A Literature Review Is Not:
- just a summary of sources
- a grouping of broad, unrelated sources
- a compilation of everything that has been written on a particular topic
- literature criticism (think English) or a book review
So, what is it then?
A literature review is an integrated analysis-- not just a summary-- of scholarly writings that are related directly to your research question. That is, it represents the literature that provides background information on your topic and shows a correspondence between those writings and your research question.
A literature review may be a stand alone work or the introduction to a larger research paper, depending on the assignment. Rely heavily on the guidelines your instructor has given you.
Why is it important?
A literature review is important because it:
- Explains the background of research on a topic.
- Demonstrates why a topic is significant to a subject area.
- Discovers relationships between research studies/ideas.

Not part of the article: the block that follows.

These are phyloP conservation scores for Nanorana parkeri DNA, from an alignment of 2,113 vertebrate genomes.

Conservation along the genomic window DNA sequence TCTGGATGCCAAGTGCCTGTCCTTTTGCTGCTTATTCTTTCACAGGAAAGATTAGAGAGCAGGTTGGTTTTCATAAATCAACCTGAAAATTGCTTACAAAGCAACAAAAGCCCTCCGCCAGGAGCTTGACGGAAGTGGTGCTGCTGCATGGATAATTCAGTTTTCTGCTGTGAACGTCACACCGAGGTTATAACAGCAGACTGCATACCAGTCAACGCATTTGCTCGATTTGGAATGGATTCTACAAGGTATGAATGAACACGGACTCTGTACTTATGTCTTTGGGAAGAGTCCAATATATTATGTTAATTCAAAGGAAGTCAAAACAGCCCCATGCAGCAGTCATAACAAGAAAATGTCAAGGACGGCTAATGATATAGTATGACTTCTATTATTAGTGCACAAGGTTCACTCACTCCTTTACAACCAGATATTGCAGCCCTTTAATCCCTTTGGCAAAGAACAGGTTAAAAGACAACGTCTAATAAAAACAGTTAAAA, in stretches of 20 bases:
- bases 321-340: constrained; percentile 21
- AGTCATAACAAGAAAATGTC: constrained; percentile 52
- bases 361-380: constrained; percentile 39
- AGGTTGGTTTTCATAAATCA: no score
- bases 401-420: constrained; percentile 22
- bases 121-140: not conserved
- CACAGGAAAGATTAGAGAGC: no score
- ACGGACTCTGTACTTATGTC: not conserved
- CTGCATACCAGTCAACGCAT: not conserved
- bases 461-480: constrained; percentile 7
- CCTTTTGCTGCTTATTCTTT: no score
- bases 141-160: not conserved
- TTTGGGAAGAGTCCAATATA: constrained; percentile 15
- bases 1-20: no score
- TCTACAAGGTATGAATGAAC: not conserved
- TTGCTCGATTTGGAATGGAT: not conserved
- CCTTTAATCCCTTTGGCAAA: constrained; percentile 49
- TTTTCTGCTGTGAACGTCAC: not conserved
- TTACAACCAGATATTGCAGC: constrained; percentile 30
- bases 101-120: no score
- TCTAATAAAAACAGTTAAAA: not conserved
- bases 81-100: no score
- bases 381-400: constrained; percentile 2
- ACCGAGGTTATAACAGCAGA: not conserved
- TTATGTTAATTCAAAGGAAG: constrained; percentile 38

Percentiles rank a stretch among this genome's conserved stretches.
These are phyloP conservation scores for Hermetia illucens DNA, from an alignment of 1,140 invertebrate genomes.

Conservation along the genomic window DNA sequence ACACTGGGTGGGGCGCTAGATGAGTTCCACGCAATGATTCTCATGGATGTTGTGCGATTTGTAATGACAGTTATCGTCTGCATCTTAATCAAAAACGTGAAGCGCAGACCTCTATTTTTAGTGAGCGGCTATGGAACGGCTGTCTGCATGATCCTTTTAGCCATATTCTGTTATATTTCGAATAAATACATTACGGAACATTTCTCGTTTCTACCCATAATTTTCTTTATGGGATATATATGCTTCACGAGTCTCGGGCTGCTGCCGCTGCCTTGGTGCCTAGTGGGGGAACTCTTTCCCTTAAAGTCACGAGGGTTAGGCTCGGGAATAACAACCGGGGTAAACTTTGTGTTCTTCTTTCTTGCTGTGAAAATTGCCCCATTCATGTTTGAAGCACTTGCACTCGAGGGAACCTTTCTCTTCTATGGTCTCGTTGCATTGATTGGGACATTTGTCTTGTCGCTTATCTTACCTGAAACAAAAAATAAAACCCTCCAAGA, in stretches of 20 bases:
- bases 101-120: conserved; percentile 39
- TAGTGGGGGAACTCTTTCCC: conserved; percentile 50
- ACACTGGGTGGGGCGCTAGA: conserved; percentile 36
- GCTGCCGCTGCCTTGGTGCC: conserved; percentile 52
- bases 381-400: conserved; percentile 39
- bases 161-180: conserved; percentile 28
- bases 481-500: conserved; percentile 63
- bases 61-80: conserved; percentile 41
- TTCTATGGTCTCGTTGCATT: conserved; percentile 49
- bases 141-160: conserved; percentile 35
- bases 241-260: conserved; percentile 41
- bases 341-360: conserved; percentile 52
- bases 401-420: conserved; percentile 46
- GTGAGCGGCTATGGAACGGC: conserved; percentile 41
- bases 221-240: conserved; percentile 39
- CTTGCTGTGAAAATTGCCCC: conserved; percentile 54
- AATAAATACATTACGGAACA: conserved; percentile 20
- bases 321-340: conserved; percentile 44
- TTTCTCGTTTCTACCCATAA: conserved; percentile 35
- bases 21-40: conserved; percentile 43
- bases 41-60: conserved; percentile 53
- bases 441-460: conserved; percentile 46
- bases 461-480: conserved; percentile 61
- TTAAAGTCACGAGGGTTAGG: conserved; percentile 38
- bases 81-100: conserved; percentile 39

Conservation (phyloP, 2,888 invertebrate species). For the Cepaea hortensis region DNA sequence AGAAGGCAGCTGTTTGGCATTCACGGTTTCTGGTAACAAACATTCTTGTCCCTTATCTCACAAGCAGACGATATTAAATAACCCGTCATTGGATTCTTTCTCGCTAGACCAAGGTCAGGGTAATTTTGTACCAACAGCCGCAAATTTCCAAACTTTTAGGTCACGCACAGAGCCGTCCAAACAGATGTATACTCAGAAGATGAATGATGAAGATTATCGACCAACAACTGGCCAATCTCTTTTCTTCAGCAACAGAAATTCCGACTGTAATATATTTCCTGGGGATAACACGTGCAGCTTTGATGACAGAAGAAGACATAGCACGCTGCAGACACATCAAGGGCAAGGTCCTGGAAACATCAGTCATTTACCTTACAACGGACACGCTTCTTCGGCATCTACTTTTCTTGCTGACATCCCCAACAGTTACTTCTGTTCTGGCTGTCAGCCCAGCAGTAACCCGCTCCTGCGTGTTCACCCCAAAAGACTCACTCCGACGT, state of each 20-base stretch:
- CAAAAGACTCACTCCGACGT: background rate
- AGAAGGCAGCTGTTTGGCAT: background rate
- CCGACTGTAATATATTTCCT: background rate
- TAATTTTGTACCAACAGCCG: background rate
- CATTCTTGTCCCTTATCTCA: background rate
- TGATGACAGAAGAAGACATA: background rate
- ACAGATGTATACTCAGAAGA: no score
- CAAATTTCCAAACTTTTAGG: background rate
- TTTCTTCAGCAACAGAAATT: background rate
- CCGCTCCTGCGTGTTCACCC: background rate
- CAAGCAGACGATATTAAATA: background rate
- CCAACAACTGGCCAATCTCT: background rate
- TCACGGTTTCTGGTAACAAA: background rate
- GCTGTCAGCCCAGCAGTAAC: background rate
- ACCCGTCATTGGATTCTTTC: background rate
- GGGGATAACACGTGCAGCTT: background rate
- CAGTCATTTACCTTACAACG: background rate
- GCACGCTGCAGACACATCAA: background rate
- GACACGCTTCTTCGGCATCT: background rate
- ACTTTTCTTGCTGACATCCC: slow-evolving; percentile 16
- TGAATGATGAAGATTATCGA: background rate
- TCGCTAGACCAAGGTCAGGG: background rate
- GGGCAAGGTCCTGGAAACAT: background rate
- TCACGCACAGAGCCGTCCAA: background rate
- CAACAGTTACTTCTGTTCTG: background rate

- Identifies major themes, concepts, and researchers on a topic.
- Identifies critical gaps and points of disagreement.
- Discusses further research questions that logically come out of the previous studies.
What is a Literature Review?
A literature review surveys scholarly articles, books, dissertations, conference proceedings and other resources which are relevant to a particular issue, area of research, or theory and provides context for a dissertation by identifying past research. Research tells a story and the existing literature helps us identify where we are in the story currently. It is up to those writing a dissertation to continue that story with new research and new perspectives but they must first be familiar with the story before they can move forward.
Purpose of a Literature Review
- Identifies gaps in current knowledge
- Helps you to avoid reinventing the wheel by discovering the research already conducted on a topic
- Sets the background on what has been explored on a topic so far
- Increases your breadth of knowledge in your area of research
- Helps you identify seminal works in your area
- Allows you to provide the intellectual context for your work and position your research with other, related research
- Provides you with opposing viewpoints
- Helps you to discover research methods which may be applicable to your work
Greenfield, T. (2002). Research methods for postgraduates. 2nd ed. London: Arnold.